Transpacific tides shifting for Canada-Asia trade

Canada faces a tough choice on whether to deepen Beijing ties as China bids to join Asia free trade pact

New cranes are part of GCT Global Container Terminals’ $160 million upgrade of Vanterm in the Port of Vancouver | Chung Chow

With China applying to join the 11-country Trans-Pacific Partnership (CPTPP) trade pact, debate is heating up over whether Ottawa should strengthen its trade ties with Beijing by supporting the bid.

The CPTPP includes Canada, Japan, Australia and Mexico and is processing Great Britain’s application. The news of China’s application to join was a shock to many, because the United States originally proposed the CPTPP as a rival trade bloc to China before Donald Trump pulled out of talks in 2016.

It now adds a new dynamic in the intensifying battle for global economic supremacy between Beijing and Washington.

However, most analysts do not expect China’s bid to succeed.

Adding a market to the trade pact requires unanimous consensus within its membership, and Beijing has recently had an especially difficult relationship with Australia and Canada. Experts also point out that China would need to update its own laws, such as allowing the independent labour unions – something the authoritarian government in Beijing is unlikely to adopt.

Still, one trade analyst said Canada should treat the application seriously given the opportunity that is at hand.

“There is a possibility of significantly expanding the TPP,” said Carlo Dade, director of the Trade & Investment Centre at the Canada West Foundation.

Growing public antagonism in Canada towards Beijing over the last two years has been fuelled in part by the arrest of Huawei Technologies CFO Meng Wanzhou in Vancouver in late 2018, which was followed by the arrest of two Canadians in China and the institution of various trade sanctions against Canadian goods by Chinese authorities. There have also been high-profile cases of human-right abuses in Hong Kong and Xinjiang. However, despite the increased friction between the two countries, Dade said annual Canadian trade with China has been up 4.5% on average over last five years.

“These have been the worst five years arguably when it comes to Canadian relations with China, and yet Canadian consumers and businesses have – year in, year out without fail – increased their trade with China,” Dade said. “So as a government, [Ottawa] has to deal with this reality. People are screaming to stop dealing with China, and yet they themselves are doing everything they can to build relationships with China.”

A multilateral agreement like the CPTPP that includes China would be especially useful for B.C., Dade said, noting the province’s plans around the knowledge and services-based economy and the fact that the CPTPP opens the door to establishing value chains across multiple economies.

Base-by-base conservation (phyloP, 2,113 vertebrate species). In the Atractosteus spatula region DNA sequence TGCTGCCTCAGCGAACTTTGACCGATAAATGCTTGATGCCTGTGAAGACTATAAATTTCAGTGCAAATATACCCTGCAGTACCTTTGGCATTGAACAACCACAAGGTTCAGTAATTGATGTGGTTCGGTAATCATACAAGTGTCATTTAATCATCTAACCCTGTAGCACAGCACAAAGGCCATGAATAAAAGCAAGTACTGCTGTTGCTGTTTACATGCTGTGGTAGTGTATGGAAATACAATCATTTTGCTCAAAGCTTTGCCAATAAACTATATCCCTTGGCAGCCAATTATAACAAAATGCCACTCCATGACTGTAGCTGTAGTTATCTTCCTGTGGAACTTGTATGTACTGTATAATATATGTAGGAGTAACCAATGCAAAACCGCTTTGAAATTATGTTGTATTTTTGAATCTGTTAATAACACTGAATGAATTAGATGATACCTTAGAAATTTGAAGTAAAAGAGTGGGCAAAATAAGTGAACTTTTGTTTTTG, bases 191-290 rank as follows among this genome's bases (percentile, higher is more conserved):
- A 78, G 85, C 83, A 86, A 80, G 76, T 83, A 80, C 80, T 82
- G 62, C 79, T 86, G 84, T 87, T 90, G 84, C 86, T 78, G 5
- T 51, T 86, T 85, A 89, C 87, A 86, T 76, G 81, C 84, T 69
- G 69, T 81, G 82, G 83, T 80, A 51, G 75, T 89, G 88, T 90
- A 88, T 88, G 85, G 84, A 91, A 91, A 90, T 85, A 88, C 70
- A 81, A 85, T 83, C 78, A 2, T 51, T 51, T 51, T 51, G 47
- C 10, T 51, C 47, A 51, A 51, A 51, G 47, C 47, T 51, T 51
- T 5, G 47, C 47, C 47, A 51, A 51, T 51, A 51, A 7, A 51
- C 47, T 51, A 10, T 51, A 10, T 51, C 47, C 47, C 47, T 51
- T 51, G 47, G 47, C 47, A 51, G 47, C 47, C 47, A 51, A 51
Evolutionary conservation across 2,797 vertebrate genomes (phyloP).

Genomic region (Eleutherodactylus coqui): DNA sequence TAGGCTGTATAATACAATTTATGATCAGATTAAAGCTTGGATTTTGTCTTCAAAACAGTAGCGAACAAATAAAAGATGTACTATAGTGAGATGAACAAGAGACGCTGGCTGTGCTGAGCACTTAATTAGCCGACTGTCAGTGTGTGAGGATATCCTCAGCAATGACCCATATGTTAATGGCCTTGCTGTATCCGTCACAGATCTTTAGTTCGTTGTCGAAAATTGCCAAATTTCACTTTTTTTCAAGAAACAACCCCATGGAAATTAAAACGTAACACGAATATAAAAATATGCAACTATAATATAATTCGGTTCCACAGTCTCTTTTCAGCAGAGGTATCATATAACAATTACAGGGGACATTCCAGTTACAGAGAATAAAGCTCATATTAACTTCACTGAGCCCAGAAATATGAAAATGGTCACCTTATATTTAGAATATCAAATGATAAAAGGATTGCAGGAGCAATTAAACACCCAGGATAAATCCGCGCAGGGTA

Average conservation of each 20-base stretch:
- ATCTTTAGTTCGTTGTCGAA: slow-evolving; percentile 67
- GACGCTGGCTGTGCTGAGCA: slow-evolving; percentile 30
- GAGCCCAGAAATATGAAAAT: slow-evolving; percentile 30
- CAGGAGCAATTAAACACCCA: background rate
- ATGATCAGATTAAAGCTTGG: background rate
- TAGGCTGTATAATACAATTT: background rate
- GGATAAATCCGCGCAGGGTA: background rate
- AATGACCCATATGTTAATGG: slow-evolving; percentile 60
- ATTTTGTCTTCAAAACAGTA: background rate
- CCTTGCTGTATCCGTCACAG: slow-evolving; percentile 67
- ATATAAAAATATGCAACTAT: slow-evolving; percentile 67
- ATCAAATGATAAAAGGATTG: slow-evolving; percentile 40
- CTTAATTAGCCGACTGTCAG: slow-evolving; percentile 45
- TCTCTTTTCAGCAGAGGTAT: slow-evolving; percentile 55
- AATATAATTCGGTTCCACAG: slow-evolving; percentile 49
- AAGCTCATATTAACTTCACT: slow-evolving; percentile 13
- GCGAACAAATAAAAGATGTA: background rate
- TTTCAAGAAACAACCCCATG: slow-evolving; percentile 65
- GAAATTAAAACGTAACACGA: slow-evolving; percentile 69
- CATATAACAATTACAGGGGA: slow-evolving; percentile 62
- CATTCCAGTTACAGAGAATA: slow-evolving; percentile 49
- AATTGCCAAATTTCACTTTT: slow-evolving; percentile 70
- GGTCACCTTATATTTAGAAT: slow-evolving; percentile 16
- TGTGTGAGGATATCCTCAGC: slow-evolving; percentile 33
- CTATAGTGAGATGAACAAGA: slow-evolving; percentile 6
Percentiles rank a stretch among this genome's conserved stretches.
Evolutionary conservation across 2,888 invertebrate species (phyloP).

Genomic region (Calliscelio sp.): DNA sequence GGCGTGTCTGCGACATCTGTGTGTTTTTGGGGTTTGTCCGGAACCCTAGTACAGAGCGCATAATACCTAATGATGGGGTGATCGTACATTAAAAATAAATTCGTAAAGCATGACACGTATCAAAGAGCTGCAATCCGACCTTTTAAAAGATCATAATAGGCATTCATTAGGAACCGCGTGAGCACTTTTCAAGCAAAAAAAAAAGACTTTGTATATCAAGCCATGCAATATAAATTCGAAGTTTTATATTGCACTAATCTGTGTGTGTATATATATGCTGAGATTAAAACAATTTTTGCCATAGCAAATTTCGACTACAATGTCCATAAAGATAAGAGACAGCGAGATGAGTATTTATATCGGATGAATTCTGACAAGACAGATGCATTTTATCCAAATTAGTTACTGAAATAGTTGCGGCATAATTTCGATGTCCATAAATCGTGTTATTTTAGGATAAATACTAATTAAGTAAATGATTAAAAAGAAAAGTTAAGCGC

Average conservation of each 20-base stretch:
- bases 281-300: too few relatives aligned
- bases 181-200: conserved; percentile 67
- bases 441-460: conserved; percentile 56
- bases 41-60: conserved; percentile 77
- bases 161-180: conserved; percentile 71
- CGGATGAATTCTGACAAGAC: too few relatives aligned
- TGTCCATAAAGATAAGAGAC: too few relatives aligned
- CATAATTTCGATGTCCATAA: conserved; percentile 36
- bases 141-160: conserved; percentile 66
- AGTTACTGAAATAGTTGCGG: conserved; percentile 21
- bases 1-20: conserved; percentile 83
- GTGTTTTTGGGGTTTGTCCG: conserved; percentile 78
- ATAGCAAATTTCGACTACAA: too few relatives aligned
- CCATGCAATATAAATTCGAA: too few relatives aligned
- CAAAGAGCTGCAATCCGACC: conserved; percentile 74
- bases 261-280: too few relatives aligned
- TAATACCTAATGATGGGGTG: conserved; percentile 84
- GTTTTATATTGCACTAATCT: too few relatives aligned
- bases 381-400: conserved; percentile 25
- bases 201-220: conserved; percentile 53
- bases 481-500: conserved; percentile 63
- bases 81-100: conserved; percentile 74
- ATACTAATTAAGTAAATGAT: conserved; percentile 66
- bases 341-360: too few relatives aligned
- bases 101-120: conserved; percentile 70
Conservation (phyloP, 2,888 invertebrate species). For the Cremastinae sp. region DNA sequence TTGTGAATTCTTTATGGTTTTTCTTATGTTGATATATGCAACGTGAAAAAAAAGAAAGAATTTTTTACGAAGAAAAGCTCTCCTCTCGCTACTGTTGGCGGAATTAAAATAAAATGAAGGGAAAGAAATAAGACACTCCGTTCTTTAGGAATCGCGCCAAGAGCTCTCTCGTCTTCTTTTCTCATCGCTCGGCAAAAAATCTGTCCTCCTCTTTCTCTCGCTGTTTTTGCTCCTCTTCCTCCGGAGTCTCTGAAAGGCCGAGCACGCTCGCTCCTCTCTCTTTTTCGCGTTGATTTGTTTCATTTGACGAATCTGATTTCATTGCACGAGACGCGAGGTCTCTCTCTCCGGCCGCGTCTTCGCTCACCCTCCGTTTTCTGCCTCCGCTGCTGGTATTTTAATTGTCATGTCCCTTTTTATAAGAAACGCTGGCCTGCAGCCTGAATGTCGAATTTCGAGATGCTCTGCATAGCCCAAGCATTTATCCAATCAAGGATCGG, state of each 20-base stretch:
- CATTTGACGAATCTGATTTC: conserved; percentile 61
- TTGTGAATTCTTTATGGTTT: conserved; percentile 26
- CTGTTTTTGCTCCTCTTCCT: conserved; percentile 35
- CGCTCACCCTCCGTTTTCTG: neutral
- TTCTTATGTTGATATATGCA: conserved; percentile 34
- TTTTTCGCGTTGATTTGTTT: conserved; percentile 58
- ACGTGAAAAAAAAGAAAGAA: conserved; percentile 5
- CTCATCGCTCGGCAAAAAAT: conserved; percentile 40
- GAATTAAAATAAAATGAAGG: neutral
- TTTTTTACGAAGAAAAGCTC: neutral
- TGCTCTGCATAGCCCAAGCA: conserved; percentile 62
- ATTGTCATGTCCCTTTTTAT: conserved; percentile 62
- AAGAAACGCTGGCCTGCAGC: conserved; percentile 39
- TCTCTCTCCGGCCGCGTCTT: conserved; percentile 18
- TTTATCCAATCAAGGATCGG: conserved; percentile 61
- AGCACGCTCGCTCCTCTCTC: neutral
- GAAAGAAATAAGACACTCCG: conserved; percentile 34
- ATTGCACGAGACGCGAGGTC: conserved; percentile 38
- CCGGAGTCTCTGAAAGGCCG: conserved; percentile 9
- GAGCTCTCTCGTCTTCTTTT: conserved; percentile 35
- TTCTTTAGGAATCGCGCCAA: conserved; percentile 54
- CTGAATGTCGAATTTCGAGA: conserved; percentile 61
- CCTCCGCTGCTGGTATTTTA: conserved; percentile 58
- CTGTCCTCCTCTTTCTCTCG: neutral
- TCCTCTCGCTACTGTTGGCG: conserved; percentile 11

But Dade added that, regardless of the success of China’s CPTPP aspirations, Canada should reconsider joining the Beijing-led Regional Comprehensive Economic Partnership (RCEP) – a much less progressive free-trade bloc that includes Australia, Japan and Southeast Asia that nevertheless increases Canadian market access to places like Indonesia.

“It makes sense,” Dade said. “The argument from [Ottawa] is that we don’t want to join a trade network that’s not as progressive as the CPTPP. But how do you negotiate bilaterally with Indonesia and India? Do you think Canada will have any chance in negotiating bilaterally anything that’s close to the CPTPP? The answer is hell no.”

But not everyone is a fan of that idea.

Margaret McCuaig-Johnston, senior fellow at the University of Ottawa’s Institute for Science, Society and Policy, has worked extensively in Canada’s innovations-sector connections with China before becoming a key critic of Ottawa-Beijing links in the wake of China’s arrest of Michael Kovrig and Michael Spavor following Meng’s arrest.

McCuaig-Johnston said any initiative to join the RCEP should be preceded by the creation of a clear Indo-Pacific strategy or a plan in Asia that includes Canada’s links with countries like India to counter-balance Beijing’s growing aggressiveness in global affairs. She added that there is another country bidding to join the CPTPP – Taiwan, which China sees as a rebel province and has shunned on the international stage at every turn – that is far more deserving of Canadian support.

“I think, in the instance of [RCEP], we need to first focus on the CPTPP,” McCuaig-Johnston said. “We need to assist Taiwan to get into that … And we have not been sufficiently supportive on that front. I think we should support Taiwan before China because China has been the big elephant at every trade table except for the CPTPP … and it’s an outsized presence at these tables who likes to run things [its] own way.

“With the CPTPP, we should be looking at it as part of an Indo-Pacific strategy where we can expand trade with other regions. Maybe the RCEP is a platform where we can do that, but an analysis needs to be done first. And, quite frankly, I would err on the side of not doing it, because that’s China’s game. China runs the show there, and we’ve seen that – if they don’t like something – they will punish us.”

McCuaig-Johnston also noted that Ottawa has done little to support or push Canadian businesses to diversify beyond the Chinese market, and a more robust China policy – which includes more concrete support for moving supply chains to places like India and Southeast Asia – would create much more real, stable economic gains for Canada than a deepening of ties with China would.

“There’s a growing consensus that any company that is too heavily invested in China … should diversify to other countries in the region,” she said. “And to do that, they need a lot more help from the Canadian Trade Commissioner’s Service.” •